Love it or hate it, IT departments cannot prevent users from engaging with Wi-Fi networks; the convenience factor is simply too high. The IT security risks are real, however, whether your users are roaming – or using Wi-Fi where you have some control over internet security, such as the office space. It is also an evolving threat, with the gold standard of Wi-Fi security, WPA2, losing its shine. In this article, we discuss the next generation of Wi-Fi security, WPA3, and the measures you should currently be taking to boost your company’s Wi-Fi security.
When businesses embark on cyber security initiatives, one of the things that’s often overlooked is DNS security. Many people forget or simply aren’t aware that a compromised DNS infrastructure (or any critical component of that infrastructure) could potentially lead to considerable downtimes, malware outbreaks, data breaches, and several other forms of cyber incidents.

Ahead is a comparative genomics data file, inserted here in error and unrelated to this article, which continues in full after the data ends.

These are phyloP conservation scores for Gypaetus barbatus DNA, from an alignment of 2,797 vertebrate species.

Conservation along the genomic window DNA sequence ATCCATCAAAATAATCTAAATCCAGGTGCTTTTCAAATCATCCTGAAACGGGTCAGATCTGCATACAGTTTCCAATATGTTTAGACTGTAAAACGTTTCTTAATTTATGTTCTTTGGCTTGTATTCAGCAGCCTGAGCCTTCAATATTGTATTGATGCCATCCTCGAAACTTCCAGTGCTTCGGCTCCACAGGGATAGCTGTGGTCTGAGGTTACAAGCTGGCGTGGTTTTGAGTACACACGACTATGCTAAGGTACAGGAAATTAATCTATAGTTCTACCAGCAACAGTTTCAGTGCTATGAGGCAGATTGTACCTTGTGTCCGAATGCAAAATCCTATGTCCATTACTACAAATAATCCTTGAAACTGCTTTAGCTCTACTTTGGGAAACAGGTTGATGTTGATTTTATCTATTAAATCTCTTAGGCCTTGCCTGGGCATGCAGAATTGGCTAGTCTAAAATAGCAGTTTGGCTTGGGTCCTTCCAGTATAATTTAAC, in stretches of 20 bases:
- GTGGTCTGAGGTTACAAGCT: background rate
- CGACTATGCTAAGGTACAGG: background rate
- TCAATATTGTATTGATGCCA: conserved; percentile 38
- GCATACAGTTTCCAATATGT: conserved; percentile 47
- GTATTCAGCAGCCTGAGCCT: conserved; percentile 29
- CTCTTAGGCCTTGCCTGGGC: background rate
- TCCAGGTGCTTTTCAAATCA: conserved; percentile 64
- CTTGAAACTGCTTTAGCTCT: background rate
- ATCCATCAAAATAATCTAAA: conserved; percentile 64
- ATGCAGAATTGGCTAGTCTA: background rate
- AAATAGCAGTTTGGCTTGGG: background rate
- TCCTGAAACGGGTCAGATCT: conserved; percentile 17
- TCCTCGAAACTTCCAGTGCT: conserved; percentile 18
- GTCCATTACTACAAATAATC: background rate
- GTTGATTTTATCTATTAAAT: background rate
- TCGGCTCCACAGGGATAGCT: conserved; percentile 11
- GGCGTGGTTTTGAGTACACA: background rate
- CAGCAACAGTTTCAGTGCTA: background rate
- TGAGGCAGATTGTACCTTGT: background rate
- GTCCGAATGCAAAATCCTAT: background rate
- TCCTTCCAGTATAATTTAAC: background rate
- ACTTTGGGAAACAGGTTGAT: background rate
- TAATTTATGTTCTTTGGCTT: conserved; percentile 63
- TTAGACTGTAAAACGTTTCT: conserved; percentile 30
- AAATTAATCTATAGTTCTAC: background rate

These things can happen because DNS or the Domain Name System plays a crucial role in almost any user-initiated activity that takes place on the Internet. DNS is in charge of resolving the easily-recognisable names like www.somesite.com or ftp.companyx.com that users enter into their web browsers, email clients, or file transfer clients into the IP addresses (e.g. 184.108.40.206) that computers use to communicate with one another.